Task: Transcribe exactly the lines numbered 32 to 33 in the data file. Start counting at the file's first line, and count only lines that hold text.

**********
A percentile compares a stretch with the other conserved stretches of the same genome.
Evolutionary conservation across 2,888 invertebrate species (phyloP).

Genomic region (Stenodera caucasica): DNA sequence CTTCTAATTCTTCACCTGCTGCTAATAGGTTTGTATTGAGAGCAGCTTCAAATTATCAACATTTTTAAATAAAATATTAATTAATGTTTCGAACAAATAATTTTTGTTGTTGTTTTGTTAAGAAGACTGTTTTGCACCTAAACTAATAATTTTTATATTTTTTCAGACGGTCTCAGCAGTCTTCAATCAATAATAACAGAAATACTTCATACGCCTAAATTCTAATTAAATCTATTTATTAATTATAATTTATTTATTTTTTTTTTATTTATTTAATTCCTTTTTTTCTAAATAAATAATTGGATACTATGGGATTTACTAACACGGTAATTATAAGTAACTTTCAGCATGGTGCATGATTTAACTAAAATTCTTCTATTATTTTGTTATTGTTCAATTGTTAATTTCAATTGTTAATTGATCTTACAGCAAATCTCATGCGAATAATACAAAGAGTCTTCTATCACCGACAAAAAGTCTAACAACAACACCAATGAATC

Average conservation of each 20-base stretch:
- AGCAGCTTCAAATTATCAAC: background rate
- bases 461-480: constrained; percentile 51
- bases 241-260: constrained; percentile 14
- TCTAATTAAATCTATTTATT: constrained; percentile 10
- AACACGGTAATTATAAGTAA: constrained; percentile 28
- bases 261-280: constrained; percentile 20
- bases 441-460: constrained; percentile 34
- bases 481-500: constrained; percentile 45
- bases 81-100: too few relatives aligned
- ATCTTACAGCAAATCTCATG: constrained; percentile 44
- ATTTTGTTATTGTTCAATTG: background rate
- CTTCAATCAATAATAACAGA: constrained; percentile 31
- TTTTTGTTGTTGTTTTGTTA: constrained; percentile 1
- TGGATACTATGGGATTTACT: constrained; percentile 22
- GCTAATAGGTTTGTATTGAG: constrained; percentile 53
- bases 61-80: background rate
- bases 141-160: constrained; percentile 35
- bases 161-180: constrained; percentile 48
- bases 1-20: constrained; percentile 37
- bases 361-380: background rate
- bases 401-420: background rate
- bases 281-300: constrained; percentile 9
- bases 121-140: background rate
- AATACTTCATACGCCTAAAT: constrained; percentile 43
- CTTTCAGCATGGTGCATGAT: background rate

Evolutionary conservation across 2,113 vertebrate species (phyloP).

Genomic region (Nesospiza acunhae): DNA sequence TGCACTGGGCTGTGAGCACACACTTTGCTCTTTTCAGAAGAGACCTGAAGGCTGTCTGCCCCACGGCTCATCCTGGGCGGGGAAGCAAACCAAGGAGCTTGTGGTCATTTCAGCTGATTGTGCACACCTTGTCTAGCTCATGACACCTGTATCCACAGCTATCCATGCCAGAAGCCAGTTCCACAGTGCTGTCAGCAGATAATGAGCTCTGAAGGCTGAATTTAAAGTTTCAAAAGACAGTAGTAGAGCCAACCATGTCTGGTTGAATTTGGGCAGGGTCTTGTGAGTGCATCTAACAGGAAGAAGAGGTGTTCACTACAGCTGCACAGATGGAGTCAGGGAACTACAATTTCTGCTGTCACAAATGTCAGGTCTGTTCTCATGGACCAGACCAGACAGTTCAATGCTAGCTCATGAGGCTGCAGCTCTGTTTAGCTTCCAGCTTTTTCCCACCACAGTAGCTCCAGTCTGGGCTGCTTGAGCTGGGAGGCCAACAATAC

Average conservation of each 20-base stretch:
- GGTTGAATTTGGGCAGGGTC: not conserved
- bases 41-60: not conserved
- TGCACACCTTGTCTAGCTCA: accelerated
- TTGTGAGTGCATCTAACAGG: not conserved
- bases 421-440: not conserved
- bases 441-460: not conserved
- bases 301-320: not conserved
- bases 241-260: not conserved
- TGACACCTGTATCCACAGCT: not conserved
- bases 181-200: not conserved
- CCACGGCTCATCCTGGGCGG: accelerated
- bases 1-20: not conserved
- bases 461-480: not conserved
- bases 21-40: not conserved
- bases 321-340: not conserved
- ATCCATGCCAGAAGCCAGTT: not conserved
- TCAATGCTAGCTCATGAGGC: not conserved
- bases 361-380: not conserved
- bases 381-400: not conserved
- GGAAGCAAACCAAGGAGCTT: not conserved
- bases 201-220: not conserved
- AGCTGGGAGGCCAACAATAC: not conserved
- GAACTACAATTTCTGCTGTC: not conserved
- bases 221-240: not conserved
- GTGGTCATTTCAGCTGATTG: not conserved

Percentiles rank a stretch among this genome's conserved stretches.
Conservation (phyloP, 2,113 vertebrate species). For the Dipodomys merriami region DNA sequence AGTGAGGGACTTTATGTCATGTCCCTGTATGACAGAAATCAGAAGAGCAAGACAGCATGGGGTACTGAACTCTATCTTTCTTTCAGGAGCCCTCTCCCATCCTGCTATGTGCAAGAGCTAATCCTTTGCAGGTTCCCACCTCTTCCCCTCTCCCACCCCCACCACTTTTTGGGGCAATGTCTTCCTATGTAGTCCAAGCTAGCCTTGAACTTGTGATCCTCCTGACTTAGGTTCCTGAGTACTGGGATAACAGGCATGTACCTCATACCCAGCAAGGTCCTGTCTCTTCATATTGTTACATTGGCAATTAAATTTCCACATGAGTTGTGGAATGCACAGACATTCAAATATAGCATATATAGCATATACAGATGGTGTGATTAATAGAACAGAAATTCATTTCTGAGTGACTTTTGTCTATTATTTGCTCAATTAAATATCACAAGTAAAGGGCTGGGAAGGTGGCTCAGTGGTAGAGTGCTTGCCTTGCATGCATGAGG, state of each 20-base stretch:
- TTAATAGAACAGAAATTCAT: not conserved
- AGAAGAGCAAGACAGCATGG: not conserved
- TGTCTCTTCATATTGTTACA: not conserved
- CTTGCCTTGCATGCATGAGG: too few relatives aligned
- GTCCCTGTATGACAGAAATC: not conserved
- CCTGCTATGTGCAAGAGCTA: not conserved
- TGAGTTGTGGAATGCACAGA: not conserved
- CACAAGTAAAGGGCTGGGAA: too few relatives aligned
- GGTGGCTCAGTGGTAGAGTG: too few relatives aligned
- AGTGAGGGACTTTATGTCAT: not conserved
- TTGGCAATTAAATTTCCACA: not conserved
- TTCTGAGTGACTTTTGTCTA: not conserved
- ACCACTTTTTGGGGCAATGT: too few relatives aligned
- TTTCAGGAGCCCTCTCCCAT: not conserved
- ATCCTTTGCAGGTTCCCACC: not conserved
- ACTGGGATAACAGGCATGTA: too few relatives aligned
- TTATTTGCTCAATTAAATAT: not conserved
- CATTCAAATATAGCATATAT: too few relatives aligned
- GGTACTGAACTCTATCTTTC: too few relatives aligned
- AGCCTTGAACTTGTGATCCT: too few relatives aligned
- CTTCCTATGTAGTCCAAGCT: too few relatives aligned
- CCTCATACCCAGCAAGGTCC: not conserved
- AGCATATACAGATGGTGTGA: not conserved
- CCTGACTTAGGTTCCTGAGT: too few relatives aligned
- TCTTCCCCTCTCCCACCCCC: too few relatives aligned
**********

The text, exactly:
Average conservation of each 20-base stretch:
- GGTTGAATTTGGGCAGGGTC: not conserved